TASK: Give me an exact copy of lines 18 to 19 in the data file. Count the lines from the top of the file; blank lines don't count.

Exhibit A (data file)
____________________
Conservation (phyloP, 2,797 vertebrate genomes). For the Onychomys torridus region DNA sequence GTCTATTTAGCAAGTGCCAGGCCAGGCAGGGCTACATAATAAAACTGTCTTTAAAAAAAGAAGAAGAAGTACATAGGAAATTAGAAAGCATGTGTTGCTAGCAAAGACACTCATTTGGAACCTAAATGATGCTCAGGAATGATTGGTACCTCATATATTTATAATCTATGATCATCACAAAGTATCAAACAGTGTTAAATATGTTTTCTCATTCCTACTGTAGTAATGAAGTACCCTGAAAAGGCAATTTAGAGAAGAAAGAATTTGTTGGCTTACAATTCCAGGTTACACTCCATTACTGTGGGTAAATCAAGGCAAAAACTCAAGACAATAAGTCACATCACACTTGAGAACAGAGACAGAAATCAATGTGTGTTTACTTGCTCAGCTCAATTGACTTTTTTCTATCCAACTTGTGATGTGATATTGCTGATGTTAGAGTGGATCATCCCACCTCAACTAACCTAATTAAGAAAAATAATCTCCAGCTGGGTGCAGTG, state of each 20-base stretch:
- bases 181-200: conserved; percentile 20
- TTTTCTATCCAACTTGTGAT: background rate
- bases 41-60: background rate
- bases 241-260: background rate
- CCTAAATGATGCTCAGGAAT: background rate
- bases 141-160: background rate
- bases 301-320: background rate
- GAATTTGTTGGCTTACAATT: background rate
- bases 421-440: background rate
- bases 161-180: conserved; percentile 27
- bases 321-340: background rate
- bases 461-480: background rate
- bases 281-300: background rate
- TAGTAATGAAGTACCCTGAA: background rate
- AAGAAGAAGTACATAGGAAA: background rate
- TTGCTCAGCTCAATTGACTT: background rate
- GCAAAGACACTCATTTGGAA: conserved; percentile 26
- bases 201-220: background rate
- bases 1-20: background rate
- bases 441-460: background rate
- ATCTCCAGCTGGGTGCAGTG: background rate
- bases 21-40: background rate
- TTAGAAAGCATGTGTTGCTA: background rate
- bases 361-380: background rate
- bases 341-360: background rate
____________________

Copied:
- GCAAAGACACTCATTTGGAA: conserved; percentile 26
- bases 201-220: background rate